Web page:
In ten days it is National Panic Attack Day. No, that doesn't mean that we all must panic together on that day. In fact, it is quite the opposite. This day has been set aside as Panic Attack Awareness Day to shed light on the fact that millions of people suffer from them and to let everyone know that there is help out there. C J Kruse, one of the authors with Absolute Author Publishing House, is debuting his new book A GUIDE TO HOW TO CALM DOWN on June 18, 2019, and his doing his part. He chose that day to launch his book to coincide with the National Panic Attack Day to also bring light to the public about panic attacks and to let everyone know, his book could help.
Over the next ten days, Kruse will be guest blogging on this serious issue and today's topic is Learning to Calm Down Takes Time.
Very often in our lives, we don’t really understand what is happening to us. We rely on narratives that we’ve built to make sense of things, but those narratives are often inaccurate. However, since we rely on those narratives, we resist deeper thinking. We don’t want to question our simple, boxed-up traditions of belief.
Have you ever noticed that we don’t like being challenged about our political or religious beliefs? When somebody makes a claim that goes against one of our long-held beliefs, we instantly put up a wall of defense.
Well, the same seems to be true about other beliefs -- beliefs regarding our relationships with our families, as well as beliefs about ourselves. The bottom line is, our search for answers rarely is an objective search at all because we don’t want answers that would require us to reshape our beliefs.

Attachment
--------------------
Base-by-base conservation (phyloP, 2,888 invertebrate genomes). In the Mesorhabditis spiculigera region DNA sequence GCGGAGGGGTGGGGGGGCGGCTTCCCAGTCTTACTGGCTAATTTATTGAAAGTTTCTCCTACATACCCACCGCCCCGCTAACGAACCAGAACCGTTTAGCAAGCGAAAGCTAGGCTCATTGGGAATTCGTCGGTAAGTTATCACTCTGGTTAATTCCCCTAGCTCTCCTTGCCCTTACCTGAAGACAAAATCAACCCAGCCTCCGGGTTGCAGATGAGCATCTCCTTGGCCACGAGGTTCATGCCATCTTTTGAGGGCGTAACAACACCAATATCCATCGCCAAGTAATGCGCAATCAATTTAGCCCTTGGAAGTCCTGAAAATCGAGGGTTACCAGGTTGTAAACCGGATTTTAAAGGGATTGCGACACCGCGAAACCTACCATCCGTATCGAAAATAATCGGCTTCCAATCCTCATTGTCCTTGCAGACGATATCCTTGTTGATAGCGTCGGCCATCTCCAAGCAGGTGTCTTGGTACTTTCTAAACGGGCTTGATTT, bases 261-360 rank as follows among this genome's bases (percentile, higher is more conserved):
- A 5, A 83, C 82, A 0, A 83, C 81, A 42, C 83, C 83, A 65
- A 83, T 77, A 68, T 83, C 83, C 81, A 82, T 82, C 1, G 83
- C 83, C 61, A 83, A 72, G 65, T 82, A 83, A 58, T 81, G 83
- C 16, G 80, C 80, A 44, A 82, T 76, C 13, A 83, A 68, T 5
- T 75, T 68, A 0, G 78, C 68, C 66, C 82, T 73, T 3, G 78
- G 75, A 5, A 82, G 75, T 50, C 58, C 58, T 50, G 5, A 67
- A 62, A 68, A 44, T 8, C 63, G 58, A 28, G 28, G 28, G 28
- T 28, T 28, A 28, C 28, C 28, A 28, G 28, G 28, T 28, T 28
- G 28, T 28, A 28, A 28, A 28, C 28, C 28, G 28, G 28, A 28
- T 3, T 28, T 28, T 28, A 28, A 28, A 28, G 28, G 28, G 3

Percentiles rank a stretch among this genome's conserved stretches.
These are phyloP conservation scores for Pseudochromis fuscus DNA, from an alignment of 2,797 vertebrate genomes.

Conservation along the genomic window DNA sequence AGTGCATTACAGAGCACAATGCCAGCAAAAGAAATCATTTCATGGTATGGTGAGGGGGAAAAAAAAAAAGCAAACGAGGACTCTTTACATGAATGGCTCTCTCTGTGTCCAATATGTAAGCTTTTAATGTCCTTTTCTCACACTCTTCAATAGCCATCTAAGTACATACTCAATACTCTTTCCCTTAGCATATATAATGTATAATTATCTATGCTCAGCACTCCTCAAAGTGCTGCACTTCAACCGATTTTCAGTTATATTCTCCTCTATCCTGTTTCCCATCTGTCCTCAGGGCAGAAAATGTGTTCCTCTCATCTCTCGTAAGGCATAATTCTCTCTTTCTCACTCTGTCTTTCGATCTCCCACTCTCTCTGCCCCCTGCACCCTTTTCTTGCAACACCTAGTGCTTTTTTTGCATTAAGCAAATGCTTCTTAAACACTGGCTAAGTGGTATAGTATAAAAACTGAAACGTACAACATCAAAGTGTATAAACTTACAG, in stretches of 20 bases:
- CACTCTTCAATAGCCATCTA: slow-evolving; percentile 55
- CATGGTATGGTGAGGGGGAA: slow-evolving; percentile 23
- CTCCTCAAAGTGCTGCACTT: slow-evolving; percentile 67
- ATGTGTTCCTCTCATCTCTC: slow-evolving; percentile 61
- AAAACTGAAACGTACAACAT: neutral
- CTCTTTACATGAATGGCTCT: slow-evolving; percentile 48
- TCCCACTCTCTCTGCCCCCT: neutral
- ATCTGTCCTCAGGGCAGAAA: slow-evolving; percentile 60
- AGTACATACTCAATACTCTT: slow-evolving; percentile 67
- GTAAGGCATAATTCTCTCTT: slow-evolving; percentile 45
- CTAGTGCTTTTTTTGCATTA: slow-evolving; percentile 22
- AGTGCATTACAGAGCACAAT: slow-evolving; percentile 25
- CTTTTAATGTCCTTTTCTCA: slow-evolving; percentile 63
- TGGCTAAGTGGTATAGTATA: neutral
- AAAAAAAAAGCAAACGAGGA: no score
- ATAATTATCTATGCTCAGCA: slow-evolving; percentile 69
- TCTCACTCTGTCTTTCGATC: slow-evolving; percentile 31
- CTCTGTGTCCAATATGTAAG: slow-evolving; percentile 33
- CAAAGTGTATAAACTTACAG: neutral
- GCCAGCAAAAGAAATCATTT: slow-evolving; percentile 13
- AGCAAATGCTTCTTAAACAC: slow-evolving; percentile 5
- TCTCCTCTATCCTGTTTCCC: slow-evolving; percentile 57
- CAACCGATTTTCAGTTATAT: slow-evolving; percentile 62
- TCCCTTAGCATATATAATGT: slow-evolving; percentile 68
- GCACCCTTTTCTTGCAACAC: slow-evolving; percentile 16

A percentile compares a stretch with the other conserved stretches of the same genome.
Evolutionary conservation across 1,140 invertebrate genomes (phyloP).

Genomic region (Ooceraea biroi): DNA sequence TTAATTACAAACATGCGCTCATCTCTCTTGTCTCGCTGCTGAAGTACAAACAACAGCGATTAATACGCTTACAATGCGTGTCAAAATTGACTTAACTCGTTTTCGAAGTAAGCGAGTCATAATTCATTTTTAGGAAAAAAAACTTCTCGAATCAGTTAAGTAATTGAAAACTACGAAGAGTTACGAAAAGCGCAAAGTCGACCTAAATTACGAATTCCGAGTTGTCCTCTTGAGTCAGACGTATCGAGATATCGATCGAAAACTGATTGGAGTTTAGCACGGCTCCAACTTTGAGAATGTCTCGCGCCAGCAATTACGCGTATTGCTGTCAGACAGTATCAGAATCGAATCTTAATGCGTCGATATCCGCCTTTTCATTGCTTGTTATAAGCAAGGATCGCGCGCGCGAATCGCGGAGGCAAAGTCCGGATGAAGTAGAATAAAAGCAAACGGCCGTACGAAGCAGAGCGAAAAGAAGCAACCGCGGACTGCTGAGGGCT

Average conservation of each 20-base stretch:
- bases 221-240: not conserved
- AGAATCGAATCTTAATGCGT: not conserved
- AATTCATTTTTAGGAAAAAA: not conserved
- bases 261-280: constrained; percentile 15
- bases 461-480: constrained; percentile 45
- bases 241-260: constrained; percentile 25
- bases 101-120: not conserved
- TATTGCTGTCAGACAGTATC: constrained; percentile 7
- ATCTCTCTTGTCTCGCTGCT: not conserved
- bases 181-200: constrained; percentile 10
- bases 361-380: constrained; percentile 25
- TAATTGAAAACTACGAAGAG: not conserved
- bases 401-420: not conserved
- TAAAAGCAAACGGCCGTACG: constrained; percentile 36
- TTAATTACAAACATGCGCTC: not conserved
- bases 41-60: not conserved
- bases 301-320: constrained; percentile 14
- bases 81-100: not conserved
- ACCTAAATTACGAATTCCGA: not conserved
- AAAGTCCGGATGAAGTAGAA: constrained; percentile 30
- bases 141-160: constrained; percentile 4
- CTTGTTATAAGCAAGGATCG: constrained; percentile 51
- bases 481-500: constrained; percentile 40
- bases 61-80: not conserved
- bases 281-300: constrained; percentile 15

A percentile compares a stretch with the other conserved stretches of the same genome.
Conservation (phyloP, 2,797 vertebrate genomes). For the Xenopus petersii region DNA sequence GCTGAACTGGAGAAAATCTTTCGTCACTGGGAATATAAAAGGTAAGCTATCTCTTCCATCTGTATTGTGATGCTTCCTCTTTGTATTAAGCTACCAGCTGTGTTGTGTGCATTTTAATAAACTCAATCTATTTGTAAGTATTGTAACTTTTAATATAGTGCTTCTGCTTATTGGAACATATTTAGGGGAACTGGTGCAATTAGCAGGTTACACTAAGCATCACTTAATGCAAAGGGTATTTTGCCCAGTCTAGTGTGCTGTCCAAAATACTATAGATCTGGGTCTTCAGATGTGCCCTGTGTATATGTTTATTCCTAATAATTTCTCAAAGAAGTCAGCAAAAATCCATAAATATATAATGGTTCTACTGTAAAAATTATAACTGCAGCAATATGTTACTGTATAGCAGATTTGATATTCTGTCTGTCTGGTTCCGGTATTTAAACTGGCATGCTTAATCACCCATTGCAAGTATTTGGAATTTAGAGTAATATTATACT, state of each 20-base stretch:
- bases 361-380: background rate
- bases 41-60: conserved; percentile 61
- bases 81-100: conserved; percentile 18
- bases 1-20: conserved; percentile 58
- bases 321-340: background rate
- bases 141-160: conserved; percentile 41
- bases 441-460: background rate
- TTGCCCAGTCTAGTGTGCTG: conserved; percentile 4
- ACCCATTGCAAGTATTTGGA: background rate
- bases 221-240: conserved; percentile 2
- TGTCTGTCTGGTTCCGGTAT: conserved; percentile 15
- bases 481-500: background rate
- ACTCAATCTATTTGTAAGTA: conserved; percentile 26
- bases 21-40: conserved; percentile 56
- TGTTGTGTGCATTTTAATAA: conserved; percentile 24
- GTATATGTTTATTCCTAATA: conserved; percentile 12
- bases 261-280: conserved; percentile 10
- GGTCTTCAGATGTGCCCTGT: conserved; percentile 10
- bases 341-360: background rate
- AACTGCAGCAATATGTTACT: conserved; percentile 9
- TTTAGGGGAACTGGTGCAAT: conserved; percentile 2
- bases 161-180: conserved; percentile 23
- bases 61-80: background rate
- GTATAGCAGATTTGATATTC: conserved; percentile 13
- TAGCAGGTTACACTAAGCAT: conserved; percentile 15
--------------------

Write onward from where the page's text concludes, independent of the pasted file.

We tend to say things like, “Make it simple. Don’t overthink this. Explain it to me in a way that makes sense.” Such statements reflect our resistance to new paradigms. But, if we really want to get better at calming down, we will need a better approach.
The fact that we keep running into the same brick walls over and over seems to imply that we need more than what we already know. And, we will have to step out of our comfort zones to get it.
To get over this hurdle that seems to stand in our way, we will have to dump out what we know about certain things so that our glass is empty -- ready to be filled afresh. And, we should probably expect that the changes we want to make will not come easily. Or, quickly.
The process could be compared to learning how to play a new musical instrument, such as the piano. When you start out on the piano, you aren’t automatically Mozart. You start out as a total newbie, struggling and striving just to learn “Oh when the saints go marching in.”
Ultimately, the reward ends up going only to those who bear through the tough process, fully acknowledging how little they know and how much room they have for improvement. And, if you want to learn how to calm down, you will not be able to rely only on what you already know. And, you can expect the process to take time.